There’s lots of different kinds of intimacy - emotional intimacy, sexual intimacy, spiritual intimacy. And it can be shared in many different relationship constellations - with friends, family, community, a faith, with lovers, strangers, through art, and in our interactions with the greater world.
Romantic relationships are distinguished from our other relationships by sexual intimacy. And yet this crucial ingredient can be particularly difficult to maintain, let alone grow. In this confronting forum, three special male guests explore why they can lose the spark that unites them with their beloved. Why at times they have stopped revealing their deepest truths to their one-time most trusted confidant. Why they have experienced resenting or rejecting the aspects of their partner that they first fell in love with. Why sometimes a third party has entered their sacred union. And how they have learnt to cultivate the sexual and emotional intimacy that help long term relationships thrive.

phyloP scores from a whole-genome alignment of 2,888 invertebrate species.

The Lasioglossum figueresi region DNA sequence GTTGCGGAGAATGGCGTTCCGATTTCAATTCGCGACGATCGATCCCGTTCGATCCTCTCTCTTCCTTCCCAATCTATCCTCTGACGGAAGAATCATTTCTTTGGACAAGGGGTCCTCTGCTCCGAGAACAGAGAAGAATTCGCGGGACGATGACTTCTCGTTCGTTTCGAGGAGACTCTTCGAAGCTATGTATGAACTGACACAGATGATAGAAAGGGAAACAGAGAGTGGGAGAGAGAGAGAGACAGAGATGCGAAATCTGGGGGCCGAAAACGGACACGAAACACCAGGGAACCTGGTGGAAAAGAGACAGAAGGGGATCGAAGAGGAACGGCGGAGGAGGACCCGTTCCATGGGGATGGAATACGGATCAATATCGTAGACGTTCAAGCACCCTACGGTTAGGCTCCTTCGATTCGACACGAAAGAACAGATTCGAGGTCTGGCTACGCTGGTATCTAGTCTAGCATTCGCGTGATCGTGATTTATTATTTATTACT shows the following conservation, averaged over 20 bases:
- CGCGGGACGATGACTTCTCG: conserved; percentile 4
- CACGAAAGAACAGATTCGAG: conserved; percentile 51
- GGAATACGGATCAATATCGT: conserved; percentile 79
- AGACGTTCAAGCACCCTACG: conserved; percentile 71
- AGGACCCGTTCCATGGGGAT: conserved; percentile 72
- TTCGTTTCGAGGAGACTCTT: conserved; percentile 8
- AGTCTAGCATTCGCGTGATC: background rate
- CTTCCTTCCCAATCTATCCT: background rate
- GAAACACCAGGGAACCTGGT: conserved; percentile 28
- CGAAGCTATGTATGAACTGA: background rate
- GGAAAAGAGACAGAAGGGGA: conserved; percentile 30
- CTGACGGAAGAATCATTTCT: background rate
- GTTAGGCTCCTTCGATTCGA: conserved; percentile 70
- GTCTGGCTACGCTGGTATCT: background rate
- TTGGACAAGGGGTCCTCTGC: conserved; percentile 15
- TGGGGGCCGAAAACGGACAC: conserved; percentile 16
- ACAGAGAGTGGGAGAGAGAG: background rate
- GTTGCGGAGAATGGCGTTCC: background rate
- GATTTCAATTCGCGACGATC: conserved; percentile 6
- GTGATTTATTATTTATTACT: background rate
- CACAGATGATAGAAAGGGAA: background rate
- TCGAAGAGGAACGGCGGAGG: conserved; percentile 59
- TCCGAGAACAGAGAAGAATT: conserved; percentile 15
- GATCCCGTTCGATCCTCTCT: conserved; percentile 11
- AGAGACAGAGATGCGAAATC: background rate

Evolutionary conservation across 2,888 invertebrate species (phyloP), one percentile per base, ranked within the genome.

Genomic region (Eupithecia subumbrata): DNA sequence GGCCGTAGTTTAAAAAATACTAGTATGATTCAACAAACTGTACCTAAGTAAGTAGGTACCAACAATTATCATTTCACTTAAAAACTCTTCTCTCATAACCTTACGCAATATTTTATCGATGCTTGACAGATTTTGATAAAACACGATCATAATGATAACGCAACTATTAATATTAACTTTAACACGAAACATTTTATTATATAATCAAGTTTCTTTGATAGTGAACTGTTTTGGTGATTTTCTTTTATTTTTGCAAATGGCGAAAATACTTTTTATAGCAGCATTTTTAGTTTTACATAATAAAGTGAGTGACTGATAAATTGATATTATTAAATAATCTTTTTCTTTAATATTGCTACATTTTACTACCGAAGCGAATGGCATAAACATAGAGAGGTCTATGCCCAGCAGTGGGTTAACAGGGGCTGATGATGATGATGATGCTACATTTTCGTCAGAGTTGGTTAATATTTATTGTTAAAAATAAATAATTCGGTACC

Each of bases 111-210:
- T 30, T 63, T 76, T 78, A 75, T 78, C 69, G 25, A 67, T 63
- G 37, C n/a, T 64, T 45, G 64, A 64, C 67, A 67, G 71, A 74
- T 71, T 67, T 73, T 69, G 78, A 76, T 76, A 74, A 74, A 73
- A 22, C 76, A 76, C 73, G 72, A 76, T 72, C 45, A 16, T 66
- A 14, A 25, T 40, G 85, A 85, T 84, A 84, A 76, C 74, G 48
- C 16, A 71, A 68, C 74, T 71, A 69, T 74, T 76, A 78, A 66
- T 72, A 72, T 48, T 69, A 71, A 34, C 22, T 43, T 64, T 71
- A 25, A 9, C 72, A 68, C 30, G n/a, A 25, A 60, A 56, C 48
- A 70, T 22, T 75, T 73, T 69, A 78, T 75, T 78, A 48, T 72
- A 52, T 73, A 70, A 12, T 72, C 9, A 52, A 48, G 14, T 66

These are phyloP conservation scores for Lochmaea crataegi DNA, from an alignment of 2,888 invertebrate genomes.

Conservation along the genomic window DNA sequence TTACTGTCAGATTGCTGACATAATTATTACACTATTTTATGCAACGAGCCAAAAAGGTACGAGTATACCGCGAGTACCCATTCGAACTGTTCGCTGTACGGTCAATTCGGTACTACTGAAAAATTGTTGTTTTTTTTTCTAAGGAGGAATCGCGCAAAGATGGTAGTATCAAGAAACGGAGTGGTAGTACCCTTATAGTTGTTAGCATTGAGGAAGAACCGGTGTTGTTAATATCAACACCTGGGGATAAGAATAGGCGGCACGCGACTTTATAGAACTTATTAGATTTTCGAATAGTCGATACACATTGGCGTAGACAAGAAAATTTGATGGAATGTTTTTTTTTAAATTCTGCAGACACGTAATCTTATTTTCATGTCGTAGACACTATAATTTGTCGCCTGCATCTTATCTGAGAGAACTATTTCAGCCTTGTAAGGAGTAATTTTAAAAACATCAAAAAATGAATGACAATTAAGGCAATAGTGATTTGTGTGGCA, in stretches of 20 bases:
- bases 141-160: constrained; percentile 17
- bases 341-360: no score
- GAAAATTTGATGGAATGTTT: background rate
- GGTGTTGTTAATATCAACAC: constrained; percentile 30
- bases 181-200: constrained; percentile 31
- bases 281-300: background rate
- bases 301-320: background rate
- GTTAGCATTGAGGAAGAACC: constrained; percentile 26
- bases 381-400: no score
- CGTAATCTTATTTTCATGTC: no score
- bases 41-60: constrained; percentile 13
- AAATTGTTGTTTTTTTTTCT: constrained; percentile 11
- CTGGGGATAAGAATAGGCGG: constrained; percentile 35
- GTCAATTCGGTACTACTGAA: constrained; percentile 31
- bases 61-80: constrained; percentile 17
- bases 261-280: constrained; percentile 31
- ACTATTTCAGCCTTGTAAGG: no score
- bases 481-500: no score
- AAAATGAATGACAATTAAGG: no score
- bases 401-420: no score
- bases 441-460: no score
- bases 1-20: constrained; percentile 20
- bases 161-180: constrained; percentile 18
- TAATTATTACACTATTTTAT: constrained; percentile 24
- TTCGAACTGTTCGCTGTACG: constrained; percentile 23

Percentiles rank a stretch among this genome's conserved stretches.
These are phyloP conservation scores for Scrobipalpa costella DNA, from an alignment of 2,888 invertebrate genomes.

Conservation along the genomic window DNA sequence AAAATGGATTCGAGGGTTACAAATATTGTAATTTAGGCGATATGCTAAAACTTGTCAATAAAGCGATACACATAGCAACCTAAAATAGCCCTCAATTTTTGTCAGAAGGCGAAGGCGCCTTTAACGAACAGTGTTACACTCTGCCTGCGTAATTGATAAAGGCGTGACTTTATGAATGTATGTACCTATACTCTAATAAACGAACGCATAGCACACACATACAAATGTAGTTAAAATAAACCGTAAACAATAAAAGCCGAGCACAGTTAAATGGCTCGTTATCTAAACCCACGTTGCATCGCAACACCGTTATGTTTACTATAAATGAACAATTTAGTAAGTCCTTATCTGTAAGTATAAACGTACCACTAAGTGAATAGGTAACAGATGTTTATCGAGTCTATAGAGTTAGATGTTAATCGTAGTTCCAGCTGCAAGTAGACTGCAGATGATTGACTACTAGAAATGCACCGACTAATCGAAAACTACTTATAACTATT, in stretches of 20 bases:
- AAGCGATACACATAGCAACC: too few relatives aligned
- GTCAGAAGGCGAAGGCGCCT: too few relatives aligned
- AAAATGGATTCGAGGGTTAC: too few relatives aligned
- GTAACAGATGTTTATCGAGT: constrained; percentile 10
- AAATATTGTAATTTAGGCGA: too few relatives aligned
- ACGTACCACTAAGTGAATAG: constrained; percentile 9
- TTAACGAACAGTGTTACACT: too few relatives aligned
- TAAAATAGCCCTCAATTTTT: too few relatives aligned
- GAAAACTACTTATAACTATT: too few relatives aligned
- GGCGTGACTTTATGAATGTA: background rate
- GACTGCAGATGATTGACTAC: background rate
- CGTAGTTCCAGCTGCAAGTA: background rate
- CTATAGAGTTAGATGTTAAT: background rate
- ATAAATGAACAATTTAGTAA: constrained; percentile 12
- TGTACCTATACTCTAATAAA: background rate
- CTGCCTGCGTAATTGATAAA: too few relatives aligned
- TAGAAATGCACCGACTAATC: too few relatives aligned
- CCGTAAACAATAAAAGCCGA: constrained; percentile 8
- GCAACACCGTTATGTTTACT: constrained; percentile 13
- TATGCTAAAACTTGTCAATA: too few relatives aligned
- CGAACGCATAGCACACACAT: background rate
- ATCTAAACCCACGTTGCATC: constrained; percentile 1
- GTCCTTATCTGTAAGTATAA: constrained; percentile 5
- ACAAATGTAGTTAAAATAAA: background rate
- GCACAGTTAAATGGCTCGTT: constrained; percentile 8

‘What Men Really Think About… Intimacy in Long-Term Relationships’ is part of an emotionally confronting yet humorous series looking at men in a society famous for male repression. Guests speak with stark honesty about issues most men usually never talk about - and especially not in public. Everything from love to the desire for status to purpose to parenting to porn to mental health to body image to death, and more. This kind of raw honesty turns on its head the notion of the closed-book Aussie bloke by unashamedly revealing what men really think and feel. The series investigates the costs and consequences of living by a silent code of self-censorship, why men don’t communicate their feelings, and what happens to them (and everyone around them) when they do.
To watch previous forums in the series, to read the stories of the panelists and to contribute your own story, visit www.whatmenreallythinkabout.com.
Alan Close’s most recent book is Before You Met Me: A Memoir Of One Man’s Troubled Search For Love, a candid examination of his difficult relationship history.
Lee Trew is a qualified psychotherapist who teaches wilderness survival skills for therapeutic purposes and acts as a bushcraft consultant for film productions.
Kim Farrant writes and directs drama, documentaries and commercials for film and TV.
Gilbert Rochecouste is recognized both nationally and internationally as a leading voice in sustainable communities and businesses.